Generally, the difference in CRI between type II and III LEDs is slight. The LEDs with dual – luminophore range from about 90 – 95 CRI, typical LEDs with single – luminophore have 80 – 85 CRI, whereas UV LED have 95 – 98 CRI. CRI of at least 80 is generally recommended for most lighting applications. CRI above 95 is required whenever the highest colour rendering level is required (museums, art galleries and operating theatres).
A hue of light emitted by a light source is defined by a colour temperature corresponding to the temperature of an ideal black body radiator. The ideal black body theory defines an object heated to a certain temperature in the unit of absolute temperature, the kelvin, emitting a light which can be perceived as warm (<3300 K), neutral (3300 K to 5000 K) or cold (>5000 K). The perfect example is a standard incandescent light with colour temperature of approx. 2,700 K (warm white), since the filament is heated to this exact temperature.
A luminous efficacy is the ratio of luminous flux to 1 W of power consumed by the light source expressed in lumen per watt unit (lm/W). The higher the value, the more cost-effective the light source is. Standard luminous efficacy of an incandescent lamp is 10-12 lm/W, 35 – 50 lm/W for a compact fluorescent lamp, 50 – 100 lm/W for a fluorescent lamp and 100-150 lm/W for a standard LED.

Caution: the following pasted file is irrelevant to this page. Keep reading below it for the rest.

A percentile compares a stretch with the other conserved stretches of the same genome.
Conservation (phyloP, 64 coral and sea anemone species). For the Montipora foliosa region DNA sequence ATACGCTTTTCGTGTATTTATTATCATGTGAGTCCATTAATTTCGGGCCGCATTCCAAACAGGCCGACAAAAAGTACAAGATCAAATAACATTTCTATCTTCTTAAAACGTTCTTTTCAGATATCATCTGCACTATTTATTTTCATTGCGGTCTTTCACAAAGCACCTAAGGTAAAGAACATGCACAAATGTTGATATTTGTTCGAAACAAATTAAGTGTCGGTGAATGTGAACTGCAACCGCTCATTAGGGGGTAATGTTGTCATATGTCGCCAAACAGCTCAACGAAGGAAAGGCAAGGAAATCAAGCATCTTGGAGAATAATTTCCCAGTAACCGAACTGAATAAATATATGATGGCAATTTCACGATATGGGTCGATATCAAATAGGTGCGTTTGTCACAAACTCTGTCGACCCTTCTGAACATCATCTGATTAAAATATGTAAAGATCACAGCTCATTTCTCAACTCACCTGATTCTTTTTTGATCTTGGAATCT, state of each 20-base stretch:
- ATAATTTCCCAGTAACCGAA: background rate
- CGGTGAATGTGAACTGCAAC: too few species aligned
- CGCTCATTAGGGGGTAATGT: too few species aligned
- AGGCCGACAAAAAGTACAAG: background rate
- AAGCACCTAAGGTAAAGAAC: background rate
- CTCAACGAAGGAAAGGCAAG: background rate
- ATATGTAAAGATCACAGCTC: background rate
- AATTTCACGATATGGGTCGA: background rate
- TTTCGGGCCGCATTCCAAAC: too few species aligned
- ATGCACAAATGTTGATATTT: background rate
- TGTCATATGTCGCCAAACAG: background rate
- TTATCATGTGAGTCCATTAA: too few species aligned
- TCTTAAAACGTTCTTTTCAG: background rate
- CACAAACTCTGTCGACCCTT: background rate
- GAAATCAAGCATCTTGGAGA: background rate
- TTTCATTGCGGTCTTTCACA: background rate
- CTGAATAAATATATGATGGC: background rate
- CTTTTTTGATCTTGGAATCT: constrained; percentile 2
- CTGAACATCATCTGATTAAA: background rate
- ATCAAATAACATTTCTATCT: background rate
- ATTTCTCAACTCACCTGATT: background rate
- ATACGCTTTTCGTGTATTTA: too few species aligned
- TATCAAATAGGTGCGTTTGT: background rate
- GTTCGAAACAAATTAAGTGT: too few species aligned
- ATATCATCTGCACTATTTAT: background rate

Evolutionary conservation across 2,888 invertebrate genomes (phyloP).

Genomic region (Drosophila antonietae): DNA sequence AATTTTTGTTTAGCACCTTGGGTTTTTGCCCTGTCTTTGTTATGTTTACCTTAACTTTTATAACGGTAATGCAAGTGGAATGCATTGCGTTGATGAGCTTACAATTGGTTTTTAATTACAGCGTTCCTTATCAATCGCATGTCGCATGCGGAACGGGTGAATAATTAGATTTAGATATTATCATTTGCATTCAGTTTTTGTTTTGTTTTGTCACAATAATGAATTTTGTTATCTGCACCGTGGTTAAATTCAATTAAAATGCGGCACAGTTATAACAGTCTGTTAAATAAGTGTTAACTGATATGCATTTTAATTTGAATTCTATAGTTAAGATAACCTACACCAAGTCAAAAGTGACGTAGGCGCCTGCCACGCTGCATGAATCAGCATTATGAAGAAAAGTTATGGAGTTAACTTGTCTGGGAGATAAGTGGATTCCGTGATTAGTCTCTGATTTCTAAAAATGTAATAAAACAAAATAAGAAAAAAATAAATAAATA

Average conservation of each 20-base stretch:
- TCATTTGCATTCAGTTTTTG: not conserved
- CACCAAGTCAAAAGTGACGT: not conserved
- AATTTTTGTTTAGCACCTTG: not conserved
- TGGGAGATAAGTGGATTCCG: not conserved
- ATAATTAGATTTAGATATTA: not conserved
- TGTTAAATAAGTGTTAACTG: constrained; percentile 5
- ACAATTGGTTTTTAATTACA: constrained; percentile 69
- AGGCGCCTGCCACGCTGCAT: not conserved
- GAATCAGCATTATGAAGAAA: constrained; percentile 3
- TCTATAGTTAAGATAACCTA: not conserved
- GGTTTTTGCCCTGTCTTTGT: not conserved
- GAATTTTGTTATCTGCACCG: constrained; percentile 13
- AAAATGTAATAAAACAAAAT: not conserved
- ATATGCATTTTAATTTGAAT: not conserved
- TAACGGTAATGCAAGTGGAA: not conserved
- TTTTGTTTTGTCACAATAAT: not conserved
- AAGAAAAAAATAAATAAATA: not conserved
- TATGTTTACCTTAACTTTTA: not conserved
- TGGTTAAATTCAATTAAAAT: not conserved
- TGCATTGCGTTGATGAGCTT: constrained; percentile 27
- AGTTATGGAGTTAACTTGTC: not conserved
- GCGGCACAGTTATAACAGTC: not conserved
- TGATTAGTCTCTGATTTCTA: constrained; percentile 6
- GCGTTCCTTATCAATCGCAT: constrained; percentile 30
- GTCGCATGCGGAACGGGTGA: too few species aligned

Most luminaires with standard incandescent or fluorescent lamps have lower effective efficacy than the light source itself due to the reflections inside the luminaire. For luminaires with LEDs, a light beam is directed precisely on an illuminated surface.
The classification is simple: high power LED – PowerLED – power above 1 W, mid power LED – power approx. 0.5 W and general class of other LEDs with power below 0.25 W.
The most important parameter determining how long the LED will maintain its properties for a specific application by providing a required luminance. LEDs, in particular used in lighting applications, have a limited lifetime. Most often, the manufacturers specify L70 lifetime. For example, LED lifetime specified by the manufacturer as L70= 50,000 h represents the time of the average lumen maintenance to drop to 70% of its initial value. For lighting applications, this value is a threshold, below which the light source does not meet the specifications and requires replacement.
Standard LED lifetime ranges from 50,000 to 100,000 h. The lifetime of a luminaire is limited by the component with the shortest lifetime.
LEDs in our designs
Luxon products feature two types of OSRAM Duris E5 LEDs. It is one of the most advanced mid-power LEDs available today. Its luminous efficacy exceeds 130 lm/W and L70 lifetime in all LUXON LED application exceeds 50,00 h, calculated in accordance with the Commission Regulation (EU) No 1194/2012. Duris E5 LEDs are used in Smart:LED and Intel:LED luminaries, whenever a uniform and an elegant illumination is required.
OSRAM Oslon Square – is a 700 mA supplied LED with extreme efficacy up to 150 lm/W and L70 lifetime of up to 100,000 h. It features 2 mm2 chip and ceramic package with high mechanical strength and is used in Highbay:LED luminaires and custom track-light designs.